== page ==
Quantum computing is now an engineering scaling problem and treating cancer will become like preventing cavities

Vijay Pande, a general partner at Andreessen Horowitz, sees a big shift in Quantum computing. For the last two decades, we had been trying to work out the fundamental science of quantum computing but a lot of the scientific advances are now done. It is now the time for engineering advances. The auestions about how we scale up chips, rather than how we build the fundamental devices themselves.

Pande led Rigetti Computing’s Series A round. The quantum computing company has raised nearly $70 million in venture funding. Rigetti has a full-stack operation where they create their own chips, they build their own computers, and they write their own software and applications.

Other areas of interest:

Applying machine learning to this brain-computer interface because the computer will have to understand and decode our thoughts.

Machine learning will accelerate innovation in leveraging the immune system to beat cancer. The cancer immunotherapy market is projected to reach $111.23 billion by 2021.

Diagnostics companies will use AI to create new tests that have much higher accuracy, much lower cost, and typically diagnose things much earlier.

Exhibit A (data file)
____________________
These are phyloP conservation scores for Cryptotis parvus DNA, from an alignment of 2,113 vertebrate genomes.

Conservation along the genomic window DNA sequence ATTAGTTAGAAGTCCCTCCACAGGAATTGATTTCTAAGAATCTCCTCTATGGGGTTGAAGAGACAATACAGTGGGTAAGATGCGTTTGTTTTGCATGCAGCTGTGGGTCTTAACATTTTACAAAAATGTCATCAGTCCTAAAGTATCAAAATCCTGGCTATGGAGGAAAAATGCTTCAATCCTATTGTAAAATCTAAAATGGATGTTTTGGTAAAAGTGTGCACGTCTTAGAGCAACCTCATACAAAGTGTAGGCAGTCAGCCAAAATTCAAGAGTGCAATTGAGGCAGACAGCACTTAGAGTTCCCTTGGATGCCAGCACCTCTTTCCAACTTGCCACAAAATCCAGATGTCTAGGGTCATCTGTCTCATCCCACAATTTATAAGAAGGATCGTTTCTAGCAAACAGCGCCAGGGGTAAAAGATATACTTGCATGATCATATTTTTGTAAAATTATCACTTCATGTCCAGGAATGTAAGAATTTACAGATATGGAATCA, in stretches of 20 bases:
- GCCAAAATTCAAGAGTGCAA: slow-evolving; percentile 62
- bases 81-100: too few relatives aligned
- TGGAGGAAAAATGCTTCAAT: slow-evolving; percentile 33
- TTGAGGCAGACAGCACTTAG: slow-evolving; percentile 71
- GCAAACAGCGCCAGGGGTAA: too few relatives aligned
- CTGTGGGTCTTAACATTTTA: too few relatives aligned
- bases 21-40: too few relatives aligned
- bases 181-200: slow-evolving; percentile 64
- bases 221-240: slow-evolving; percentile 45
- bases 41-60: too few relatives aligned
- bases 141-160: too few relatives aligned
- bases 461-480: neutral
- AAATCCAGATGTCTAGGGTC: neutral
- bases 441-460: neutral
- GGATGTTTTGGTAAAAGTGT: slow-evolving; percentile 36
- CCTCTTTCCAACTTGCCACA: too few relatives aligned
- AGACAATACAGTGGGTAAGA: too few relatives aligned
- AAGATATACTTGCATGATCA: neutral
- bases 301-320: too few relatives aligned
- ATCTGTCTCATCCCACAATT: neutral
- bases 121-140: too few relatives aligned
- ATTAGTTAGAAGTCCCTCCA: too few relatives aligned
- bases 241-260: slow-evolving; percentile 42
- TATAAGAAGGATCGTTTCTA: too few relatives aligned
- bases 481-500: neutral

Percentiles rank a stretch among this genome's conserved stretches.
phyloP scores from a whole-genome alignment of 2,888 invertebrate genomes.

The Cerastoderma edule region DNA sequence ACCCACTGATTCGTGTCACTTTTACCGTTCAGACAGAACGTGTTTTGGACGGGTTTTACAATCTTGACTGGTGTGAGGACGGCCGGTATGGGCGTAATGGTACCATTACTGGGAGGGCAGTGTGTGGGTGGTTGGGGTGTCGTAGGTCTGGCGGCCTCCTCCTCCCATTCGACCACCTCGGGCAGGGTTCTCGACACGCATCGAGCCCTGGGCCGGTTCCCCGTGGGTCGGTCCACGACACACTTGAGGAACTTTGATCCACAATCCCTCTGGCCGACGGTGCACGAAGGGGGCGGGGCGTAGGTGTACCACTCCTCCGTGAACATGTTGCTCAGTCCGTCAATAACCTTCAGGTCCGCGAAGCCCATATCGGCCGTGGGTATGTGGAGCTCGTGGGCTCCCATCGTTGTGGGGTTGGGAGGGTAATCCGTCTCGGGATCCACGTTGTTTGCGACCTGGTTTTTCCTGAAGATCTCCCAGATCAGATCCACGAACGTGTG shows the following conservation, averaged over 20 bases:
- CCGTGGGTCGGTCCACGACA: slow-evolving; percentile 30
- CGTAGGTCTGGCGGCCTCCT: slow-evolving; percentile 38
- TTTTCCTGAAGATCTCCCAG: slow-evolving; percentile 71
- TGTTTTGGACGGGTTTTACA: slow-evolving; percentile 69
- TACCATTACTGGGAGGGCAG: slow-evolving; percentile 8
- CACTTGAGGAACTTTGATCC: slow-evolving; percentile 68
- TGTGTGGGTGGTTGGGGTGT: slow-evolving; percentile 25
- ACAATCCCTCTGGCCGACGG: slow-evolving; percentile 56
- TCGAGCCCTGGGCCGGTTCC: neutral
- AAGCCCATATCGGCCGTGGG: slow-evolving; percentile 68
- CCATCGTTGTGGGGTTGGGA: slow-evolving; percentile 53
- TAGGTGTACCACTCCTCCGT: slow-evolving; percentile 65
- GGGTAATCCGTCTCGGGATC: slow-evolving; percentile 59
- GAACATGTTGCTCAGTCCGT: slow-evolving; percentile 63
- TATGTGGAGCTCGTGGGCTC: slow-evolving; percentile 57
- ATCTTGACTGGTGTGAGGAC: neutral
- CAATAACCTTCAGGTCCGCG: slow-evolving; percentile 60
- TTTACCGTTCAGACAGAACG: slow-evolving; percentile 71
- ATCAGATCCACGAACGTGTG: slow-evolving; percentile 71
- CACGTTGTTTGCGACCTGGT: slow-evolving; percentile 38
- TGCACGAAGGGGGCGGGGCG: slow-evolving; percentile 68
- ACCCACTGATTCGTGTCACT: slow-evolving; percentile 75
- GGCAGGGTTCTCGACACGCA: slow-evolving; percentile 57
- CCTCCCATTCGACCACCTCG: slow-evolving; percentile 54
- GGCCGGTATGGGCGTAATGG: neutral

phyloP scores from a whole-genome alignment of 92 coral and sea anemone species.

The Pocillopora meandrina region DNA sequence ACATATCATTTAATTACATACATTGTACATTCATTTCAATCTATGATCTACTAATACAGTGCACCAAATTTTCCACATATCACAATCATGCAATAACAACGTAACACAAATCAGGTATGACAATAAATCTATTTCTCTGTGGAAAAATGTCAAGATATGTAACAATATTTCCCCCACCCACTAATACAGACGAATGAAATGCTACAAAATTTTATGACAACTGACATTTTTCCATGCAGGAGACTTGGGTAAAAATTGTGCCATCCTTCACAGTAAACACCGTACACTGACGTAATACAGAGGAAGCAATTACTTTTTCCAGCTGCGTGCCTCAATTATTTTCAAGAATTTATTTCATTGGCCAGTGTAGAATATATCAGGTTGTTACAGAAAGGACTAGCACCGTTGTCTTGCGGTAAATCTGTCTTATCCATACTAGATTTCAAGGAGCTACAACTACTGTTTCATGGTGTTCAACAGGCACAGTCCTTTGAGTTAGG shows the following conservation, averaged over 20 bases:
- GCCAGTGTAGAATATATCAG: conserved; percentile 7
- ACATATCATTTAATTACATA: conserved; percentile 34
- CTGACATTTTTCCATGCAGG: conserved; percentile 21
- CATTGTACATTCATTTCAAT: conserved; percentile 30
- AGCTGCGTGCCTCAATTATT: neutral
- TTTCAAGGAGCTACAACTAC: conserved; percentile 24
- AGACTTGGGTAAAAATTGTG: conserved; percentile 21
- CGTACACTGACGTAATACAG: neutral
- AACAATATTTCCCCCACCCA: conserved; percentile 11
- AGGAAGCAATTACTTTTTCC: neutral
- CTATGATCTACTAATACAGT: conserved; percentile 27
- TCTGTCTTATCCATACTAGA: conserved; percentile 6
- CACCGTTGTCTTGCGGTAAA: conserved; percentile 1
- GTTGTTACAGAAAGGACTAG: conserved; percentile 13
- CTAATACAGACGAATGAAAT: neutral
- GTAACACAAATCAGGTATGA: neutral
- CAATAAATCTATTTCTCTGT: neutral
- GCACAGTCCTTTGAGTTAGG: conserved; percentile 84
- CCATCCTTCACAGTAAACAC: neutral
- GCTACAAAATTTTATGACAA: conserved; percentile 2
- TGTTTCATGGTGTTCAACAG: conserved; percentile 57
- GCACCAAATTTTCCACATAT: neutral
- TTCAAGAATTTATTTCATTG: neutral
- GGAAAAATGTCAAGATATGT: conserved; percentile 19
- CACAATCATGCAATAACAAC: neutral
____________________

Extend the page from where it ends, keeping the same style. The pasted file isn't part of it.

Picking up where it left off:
Medicine will become like dentistry. Dentistry is a great example of doing things preventively. When you get an X-ray, for example, maybe you have a cavity and you just treat it. It’s not like you’re waiting until you’re 80 years old to finally see the dentist. I think in 10 years, we’ll have cancer tests such that you take them once or twice a year, find out you have early-stage cancer, take care of it early, and move on.

1 thought on “Quantum computing is now an engineering scaling problem and treating cancer will become like preventing cavities”

  1. Okay, I’m not sold on it myself and I think there are many of us, including many of us who do believe in tech singularities (small “s”), that don’t believe in The Singularity. Those who do believe in it seem to be placing it somewhere about the middle of this century or later. Wouldn’t it be a magnificent joke on the rest of us if it were real and hit us before kids currently in first grade even graduate from high school? (Assuming we were still in a laughing mood.)

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